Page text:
When eight-year-old Jaden Burnett underwent treatment for recurrent ear infections, his family faced an unfathomable situation. They had to choose between his medical needs and the family’s other basic necessities. Fortunately, Seattle Children’s Hospital’s Uncompensated Care Fund helped cover what was not provided by their insurance, saving them from this impossible choice, and letting Jaden get the care he needed to live a normal life.
Seattle University Dance Marathon (SUDM) is in its ninth year and will hold its main event on Feb. 20 in the Campion Ballroom. The sixteen hour fundraising event has set its highest goal yet in honor of it’s ninth year: $99 thousand to benefit Seattle Children’s Hospital Uncompensated Care Fund and Strong Against Cancer Initiative.
“I think whenever a group comes together with that much passion and drive for a cause that we can make anything happen,” said Liza White, senior humanities for leadership major and Director for Internal Affairs of Dance Marathon. “At the heart of it, it’s the kids, we say ‘FTK’ for the kids and it truly is. You hear their stories and see their faces and you can’t not want to help and give back as much
At the Color Me A Miracle 5k that we put on benefitting our overall proceeds on Feb 20th. Top Row, Left to right: Michelle Pierce, Anna Pickett, Emily Downing, Kathleen DeVega, Kate Koenigs, Joey Grable, Jon Miranda, Denise Bosak. Bottom row, left to right, Addie Newcombe, Michaela Abel, Stephanie Luchetta, Liza White, and Lindsey Habenicht. Photo credit, Kelsey Nerland.
Seattle U Dance Marathon (SUDM) raises money for patients of Seattle Children’s Hospital. This year, half of the proceeds from SUDM will go to the Uncompensated Care Fund, which helps pay for the expenses of childrens’ hospital visits and treatments. The other half will now be going to Strong Against Cancer, which is an organization dedicated to cancer research. As of Tuesday night, $51,178 had been raised towards
Children’s Miracle Network recommends that their fundraisers raise their fundraising goal by 20 percent every year, which Seattle U has always matched or beaten. In an effort to meet their new goal, and get more of the campus involved in the process, the steering committee of Dance Marathon has included partnerships and events, both new and old, to this year’s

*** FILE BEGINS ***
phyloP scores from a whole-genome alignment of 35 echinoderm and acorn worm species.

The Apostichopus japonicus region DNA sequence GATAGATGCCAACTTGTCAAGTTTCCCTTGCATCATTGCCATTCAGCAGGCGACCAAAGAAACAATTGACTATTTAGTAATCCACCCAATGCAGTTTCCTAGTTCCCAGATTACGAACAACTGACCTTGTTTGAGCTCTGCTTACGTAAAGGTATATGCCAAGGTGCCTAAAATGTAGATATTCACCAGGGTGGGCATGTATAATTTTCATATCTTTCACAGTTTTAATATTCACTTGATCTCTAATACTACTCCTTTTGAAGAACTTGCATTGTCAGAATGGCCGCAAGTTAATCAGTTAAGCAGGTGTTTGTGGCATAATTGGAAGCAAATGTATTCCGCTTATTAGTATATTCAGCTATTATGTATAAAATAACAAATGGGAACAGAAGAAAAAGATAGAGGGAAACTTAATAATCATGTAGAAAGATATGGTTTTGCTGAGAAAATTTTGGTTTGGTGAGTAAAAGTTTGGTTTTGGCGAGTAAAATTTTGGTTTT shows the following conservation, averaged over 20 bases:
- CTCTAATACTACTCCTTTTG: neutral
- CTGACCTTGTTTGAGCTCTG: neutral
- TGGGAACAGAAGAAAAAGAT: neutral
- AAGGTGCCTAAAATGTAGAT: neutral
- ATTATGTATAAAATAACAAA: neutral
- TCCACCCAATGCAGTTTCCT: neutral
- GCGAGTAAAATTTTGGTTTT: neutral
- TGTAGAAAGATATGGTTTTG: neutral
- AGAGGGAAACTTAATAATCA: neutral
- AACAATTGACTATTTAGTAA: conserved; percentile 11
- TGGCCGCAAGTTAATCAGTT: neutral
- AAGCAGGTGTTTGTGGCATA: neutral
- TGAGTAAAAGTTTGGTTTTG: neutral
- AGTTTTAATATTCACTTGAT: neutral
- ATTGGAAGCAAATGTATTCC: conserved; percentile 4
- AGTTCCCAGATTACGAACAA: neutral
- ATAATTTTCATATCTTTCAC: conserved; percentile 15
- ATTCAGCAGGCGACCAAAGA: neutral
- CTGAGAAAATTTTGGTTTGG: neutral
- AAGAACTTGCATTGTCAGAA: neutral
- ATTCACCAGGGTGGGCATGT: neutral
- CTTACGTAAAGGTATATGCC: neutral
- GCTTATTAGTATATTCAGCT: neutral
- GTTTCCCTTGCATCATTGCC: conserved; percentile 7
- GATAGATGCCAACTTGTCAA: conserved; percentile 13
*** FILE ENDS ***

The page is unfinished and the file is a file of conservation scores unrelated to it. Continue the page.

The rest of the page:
“Just overall, we’ve just grown as an organization this year in our professionalism, and what we’re looking to do in those goals that we’re looking to strive for,” White said.
Dance Marathon has partnerships with businesses such as Lyft and PEMCO, and last month organized a Drake vs. Rihanna dance event, wherein the proceeds went to SUDM.
“We’ve done a major rebrand, which is awesome, that was sparked by Miracle Network Dance Marathon doing a rebrand,” White said.
Even with almost 500 dancers signed up to participate in the event, SUDM is eager to encourage more students to get involved. This would happen, said senior strategic communications major and executive director of Dance marathon Emily Downing, if these students could establish a personal connection to the cause.
The domain of this connection could range anywhere from a student thinking of one’s own friends or relatives struggling with illnesses, to resonating with the personal stories of the children for whom Dance Marathon is fundraising.
This connection, however, is not always an easy one to bear. Thinking about children with cancer is a despairing reality, but junior humanities for leadership and Spanish double major as well as morale captain for Dance Marathon Anna Pickett said that it is an essential part of the story, and should not be discarded or ignored.
“I think when dealing with the gravity of it, honoring that gravity and letting it be there—not ignoring it because it’s part of the process and part of the cause; but reminding ourselves of the hope as well to keep us moving forward,” Pickett said.
One is our miracle child Brooke McNaab and her dad at the Color Me a Miracle 5k that we held this October. Photo taken by our graphic design chair, Joey Grable.
Pickett also advises students to connect personally with the cause. For her, Dance Marathon strives to bring light to what is a difficult situation.
“It brings hope to an environment that could be hopeless, and it brings light to a place where there could be a lot of darkness,” Pickett said.
For Downing, her connection to SUDM was solidified during her first Dance Marathon as a freshman. Every year, families and children who have benefited from the fundraising come and share their stories.
“These families have genuinely been affected by the Uncompensated Care Fund and without that fund, their children would not have been able to receive the treatment that saved their lives,” Downing said.
However, if students need to come to the event to form a personal connection with the cause so that they are motivated to fundraise and they don’t come to the event unless they fundraise, there is a section of students that will not get involved with Dance Marathon. It is this set of students that the SUDM steering team is trying to attract for the future.
“People are welcome to visit Dance Marathon and check it out even if they’re not dancing or they don’t know anybody there,” White said. “They can come visit, see what it’s all about and hopefully get inspired to dance in the future. Always looking for more people to get involved.
While SUDM has ambitious fundraising goals this year, next year’s goals will be even greater—SUDM’s 10th year will also be Seattle U’s 125th.
“We want to help them get to a point where they can maybe reach 125 [thousand dollars] or something big like that,” White said.